Direct costs: Direct costs are one of the most critical parts of the budget of a grant proposal. These types of incurred expenses are solely to execute the project or program. It includes expenses for personnel, materials, equipment, consumables, and travel expenses. Direct costs have further subcategories in terms of occurrence, which are recurring and non-recurring expenses. Personnel expenses refer to the salaries and allowances for the human resources working on the project with a structured budget per the guidelines of the funding agency. It includes site managers, project managers, project assistants, associates, technicians, developers, and other roles necessary for project execution and completion. Labor and materials constitute the majority of direct costs, and the grantee can accurately estimate expenses through two methods: the last-in, first-out method or the first-in, first-out method. Traveling expenses constitute incurred costs to attend team meetings, joint conferences, team workshops, and training programs relevant to completing certain tasks of the project. Some funding agencies also allow international and domestic travel. Make sure to indicate travel expenses for accurate data collection, project surveys, and visits to relevant institutions. Recurring expenses refer to variable costs that may keep occurring throughout the project. For example, a research grant budget for recurring expenses includes items such as glassware, consumables, diagnostic kits, photocopies, communication, survey questionnaires, and other charges. It also includes allowances for participants in the research study, food budget, and medical expenses. Non-recurring expenses refer to one-time expenses and do not happen in regular intervals. It includes materials and equipment like computer programs, accessories, software, and hardware necessary to complete the project. Indirect costs: Indirect costs extend beyond the expenses that the entity incurs when creating a product or providing services to include the costs associated with maintaining and operating a company. Indirect costs, or overhead costs, are the ones that are left behind after computing for direct costs of the project. They are not direct attributes to the expenses of the program or project. Rather, they act as supporting items to ensure the project runs smoothly. Indirect costs include items such as electricity and water bills, memberships, certificates, permits, accommodation charges, and administrative expenses, among others. Roughly 5 to 15 percent of the grant budget classifies as overhead costs, credited to the agency funding the project. However, the situation varies depending on the guidelines and funding institutions themselves.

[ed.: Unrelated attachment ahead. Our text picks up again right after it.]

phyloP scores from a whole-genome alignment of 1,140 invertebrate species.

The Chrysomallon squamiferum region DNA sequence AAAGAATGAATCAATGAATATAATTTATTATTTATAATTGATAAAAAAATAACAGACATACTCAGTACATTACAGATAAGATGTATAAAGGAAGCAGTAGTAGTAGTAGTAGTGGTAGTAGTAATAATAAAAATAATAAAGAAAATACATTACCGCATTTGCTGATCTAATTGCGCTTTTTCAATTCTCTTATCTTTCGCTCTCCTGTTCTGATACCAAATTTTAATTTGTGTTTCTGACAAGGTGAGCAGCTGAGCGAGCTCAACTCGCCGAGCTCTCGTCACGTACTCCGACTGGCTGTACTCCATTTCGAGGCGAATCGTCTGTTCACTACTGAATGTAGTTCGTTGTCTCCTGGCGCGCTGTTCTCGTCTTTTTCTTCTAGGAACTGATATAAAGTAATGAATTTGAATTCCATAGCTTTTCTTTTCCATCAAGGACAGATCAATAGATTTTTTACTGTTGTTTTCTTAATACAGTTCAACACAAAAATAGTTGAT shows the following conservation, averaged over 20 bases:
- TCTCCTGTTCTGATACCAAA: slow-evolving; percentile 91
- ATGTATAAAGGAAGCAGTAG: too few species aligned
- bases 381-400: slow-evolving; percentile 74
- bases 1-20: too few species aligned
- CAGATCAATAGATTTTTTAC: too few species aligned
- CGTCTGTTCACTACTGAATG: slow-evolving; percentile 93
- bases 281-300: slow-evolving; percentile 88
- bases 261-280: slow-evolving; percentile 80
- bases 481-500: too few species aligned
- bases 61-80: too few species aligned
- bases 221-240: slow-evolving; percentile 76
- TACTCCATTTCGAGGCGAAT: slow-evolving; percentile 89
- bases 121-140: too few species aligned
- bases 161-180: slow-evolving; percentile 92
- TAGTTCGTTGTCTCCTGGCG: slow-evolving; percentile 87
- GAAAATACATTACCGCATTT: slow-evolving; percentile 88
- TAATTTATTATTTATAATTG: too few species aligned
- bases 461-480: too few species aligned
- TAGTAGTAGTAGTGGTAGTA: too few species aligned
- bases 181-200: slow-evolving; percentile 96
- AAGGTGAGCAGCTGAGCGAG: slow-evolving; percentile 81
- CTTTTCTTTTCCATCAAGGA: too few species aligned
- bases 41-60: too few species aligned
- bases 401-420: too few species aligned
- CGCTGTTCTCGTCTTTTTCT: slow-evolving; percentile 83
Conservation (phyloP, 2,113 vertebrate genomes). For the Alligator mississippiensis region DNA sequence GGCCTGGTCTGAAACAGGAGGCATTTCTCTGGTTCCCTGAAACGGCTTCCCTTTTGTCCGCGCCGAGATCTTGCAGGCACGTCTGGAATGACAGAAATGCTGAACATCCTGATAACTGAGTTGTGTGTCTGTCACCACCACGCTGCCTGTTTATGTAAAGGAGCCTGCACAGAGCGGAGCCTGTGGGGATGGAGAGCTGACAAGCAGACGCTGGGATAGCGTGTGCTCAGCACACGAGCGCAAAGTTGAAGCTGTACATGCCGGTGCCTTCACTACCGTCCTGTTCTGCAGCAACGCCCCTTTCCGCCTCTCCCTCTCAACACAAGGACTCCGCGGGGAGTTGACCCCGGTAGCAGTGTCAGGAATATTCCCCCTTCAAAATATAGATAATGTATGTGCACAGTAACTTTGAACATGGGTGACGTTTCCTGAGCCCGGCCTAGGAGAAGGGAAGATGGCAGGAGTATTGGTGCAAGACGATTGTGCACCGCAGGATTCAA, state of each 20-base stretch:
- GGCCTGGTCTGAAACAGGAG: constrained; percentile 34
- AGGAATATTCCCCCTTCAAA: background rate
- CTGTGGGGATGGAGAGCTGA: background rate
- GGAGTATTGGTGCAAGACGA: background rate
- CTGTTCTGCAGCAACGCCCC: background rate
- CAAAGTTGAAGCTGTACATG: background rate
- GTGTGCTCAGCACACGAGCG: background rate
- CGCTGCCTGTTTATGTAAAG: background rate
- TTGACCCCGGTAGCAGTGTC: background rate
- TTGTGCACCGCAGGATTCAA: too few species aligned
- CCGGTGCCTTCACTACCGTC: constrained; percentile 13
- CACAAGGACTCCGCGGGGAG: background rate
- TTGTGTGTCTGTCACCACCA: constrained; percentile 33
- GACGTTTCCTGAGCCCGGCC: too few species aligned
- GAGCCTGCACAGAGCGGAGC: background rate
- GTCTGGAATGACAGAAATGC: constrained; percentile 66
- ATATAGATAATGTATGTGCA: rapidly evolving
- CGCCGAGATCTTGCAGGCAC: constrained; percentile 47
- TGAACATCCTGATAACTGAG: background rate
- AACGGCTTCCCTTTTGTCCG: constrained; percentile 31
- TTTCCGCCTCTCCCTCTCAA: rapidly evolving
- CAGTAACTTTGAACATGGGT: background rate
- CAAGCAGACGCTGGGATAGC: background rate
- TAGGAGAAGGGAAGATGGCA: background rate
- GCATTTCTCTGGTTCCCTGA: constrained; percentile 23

What Is a Grant Narrative?